The Emergence of American Women

The Bonds of Womanhood: “Woman’s Sphere” in New England, 1780-1835

by Nancy F. Cott
Yale University Press, 225 pp., $12.50 (continued from NYR, July 14)

The Feminization of American Culture

by Ann Douglas
Knopf, 403 pp., $15.00 (continued from NYR, July 14)

Perish the Thought: Intellectual Women in Romantic America, 1830-1860

by Susan Phinney Conrad
Oxford University Press, 292 pp., $12.95

Dimity Convictions: The American Woman in the Nineteenth Century

by Barbara Welter
Ohio University Press, 198 pp., $4.50 (paper)

Women and Equality: Changing Patterns in American Culture

by William H. Chafe
Oxford University Press, 207 pp., $8.95

The Sex Radicals: Free Love in High Victorian America

by Hal D. Sears
Regents Press of Kansas, 279 pp., $15.00

We Were There: The Story of Working Women in America

by Barbara Mayer Wertheimer
Pantheon, 376 pp., $6.95 (paper)

Seven Women: Portraits from the American Radical Tradition

by Judith Nies
Viking, 235 pp., $8.95

When life comes near to imitating art, bad art, then truth begins to sound excessive, and the writer who records life may easily become an excessive writer. This is one of the problems of Victorian letters. A check through the typically detailed “Contents” of many a fat volume of the “Life and Letters” genre reveals by objective count as well as morbid attention a shocking number of deaths and grave illnesses, particularly of children and young mothers. To flip to the text is to find there the deathbed scenes so dear to the novelists of the day, the intimations of immortality and reassurances of Heaven, and the reason nineteenth-century liberal Christianity ditched the Calvinist doctrine of infant damnation. This was a first step in a process both Ann Douglas and Barbara Welter have called “the feminization” of American religion.

It is indeed true, as Theodore Parker said, that infant damnation could never have been a woman’s idea. More to twentieth-century taste is the mute but poignant testimony of a single headstone standing behind ten short graves, listing the names, birth and death dates of these young ones who died in clusters of two or three, over a period of two decades, victims of what epidemics, fevers, or congenital diseases we cannot know. If the Victorians were much preoccupied with physiology and illness, death, and the innocence of its victims, a review of daily living helps make clear why this was so.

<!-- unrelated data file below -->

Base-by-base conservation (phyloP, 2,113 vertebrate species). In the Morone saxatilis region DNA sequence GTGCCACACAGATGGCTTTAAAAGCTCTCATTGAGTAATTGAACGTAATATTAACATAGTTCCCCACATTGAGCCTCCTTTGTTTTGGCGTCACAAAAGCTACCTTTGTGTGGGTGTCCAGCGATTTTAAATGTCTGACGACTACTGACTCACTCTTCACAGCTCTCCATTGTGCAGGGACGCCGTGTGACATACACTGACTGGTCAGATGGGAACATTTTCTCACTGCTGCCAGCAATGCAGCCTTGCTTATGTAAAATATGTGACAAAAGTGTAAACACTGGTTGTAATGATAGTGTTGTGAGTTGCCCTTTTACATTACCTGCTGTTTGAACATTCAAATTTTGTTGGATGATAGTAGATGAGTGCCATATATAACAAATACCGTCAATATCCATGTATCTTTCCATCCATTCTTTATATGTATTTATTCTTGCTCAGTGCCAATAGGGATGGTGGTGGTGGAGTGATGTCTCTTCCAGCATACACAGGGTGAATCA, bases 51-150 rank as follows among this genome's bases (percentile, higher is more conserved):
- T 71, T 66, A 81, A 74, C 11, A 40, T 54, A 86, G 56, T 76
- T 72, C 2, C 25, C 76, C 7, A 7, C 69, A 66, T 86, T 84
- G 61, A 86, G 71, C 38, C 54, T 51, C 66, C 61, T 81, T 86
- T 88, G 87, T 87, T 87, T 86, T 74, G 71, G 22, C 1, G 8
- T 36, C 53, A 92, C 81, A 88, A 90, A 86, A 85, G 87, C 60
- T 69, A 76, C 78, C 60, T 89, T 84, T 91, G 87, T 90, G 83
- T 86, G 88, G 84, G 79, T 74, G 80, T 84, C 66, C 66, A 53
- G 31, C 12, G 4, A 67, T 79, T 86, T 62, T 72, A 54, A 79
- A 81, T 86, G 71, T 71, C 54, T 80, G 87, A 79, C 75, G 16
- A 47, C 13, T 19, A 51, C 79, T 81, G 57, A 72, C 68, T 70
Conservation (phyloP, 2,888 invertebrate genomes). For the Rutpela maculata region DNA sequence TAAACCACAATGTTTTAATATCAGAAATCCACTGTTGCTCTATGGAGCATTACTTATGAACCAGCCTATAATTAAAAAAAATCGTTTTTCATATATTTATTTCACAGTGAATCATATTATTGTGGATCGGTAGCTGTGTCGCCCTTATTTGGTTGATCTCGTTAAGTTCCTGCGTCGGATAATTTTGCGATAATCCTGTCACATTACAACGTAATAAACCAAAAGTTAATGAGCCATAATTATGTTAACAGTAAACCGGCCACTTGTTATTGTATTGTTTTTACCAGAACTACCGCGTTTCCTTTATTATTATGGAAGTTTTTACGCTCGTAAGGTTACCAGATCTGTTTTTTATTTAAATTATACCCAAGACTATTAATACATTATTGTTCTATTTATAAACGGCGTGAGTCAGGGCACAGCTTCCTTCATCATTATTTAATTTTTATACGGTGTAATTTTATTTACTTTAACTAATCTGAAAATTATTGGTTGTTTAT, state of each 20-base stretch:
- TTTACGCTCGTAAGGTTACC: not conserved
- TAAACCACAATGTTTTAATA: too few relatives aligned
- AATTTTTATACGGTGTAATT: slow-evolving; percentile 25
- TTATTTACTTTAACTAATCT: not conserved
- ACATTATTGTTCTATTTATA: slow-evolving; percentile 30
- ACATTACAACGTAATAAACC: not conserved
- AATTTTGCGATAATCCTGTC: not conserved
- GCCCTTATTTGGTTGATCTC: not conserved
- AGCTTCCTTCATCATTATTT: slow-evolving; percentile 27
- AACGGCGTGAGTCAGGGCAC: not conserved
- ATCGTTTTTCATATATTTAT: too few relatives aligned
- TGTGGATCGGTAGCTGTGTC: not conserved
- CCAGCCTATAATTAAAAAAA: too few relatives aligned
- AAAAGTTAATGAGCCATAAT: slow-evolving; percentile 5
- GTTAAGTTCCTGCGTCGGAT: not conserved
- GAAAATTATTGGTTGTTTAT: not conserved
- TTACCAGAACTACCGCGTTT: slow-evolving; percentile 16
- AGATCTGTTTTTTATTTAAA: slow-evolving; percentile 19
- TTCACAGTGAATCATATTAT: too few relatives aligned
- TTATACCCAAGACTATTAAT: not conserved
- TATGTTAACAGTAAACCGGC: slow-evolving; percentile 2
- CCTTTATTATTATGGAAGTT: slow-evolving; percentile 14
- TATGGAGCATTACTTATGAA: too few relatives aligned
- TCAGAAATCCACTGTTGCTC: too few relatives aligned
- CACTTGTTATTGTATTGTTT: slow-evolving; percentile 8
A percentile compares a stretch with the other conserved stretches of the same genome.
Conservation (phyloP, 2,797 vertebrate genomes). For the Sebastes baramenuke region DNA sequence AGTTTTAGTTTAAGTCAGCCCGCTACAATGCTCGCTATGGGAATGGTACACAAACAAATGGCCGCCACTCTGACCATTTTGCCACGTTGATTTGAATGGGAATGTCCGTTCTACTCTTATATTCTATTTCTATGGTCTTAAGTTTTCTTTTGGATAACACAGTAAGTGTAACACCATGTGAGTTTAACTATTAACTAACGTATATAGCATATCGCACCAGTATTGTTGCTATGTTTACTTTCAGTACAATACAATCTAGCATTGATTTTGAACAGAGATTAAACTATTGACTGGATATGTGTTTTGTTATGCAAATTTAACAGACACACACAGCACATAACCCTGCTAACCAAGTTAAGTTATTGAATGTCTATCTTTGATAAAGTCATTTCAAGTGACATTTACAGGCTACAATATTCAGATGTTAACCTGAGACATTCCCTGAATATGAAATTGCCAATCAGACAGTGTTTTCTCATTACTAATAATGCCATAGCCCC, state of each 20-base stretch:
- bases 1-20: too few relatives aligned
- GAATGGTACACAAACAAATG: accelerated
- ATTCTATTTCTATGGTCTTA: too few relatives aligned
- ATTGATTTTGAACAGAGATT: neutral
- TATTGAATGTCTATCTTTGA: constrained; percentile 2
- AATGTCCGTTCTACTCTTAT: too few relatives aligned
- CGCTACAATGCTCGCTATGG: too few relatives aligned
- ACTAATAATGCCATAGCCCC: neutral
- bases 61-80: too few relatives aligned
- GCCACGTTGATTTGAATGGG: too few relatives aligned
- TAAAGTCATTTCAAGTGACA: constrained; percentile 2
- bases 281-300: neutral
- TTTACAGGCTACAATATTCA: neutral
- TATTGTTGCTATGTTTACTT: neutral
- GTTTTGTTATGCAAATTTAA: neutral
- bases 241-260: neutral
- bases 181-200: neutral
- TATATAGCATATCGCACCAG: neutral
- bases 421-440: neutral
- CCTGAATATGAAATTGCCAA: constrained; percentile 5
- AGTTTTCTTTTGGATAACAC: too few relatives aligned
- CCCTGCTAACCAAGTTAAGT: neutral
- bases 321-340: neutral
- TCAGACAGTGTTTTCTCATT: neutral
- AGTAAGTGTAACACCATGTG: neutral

These reflections do not constitute a defense of Victorian second-raters, the “scribbling women” or the flaccid clergy who joined them in creating their sentimental and unrealistic literature. Nor is it an adverse reflection on any of the excellent studies recently appearing on nineteenth-century women in America, for the quality of these works suggests that a field not much more than a decade old has already reached maturity, and provides an excellent approach to the general social history of the American people. It does appear, however, that Victorian culture is especially hard to take on its own terms, and that Victorian “sentimentality” seems designed to make modern authors nervous. Each of the new books on American women must deal with it, however, for the simple reason that Victorian ideas about home and family, women and children, the subjects most freely sentimentalized, were connected at every point and in every, sense with the emergence of women into prominence in the fields of literature and reform.

Most American women who became feminists began their journey in that direction by first taking an interest in some other reform movement. Usually it was antislavery, but there were many choices, for a young country in the throes of industrial revolution was in need of radical adjustments on many fronts. The reform of educational practices prison conditions, the treatment of the insane, and the saving of prostitutes were respectable enterprises; antislavery and the women’s movement less so; and the Utopian communities aiming at a root-and-branch reorganization of society not at all.

What mix of …

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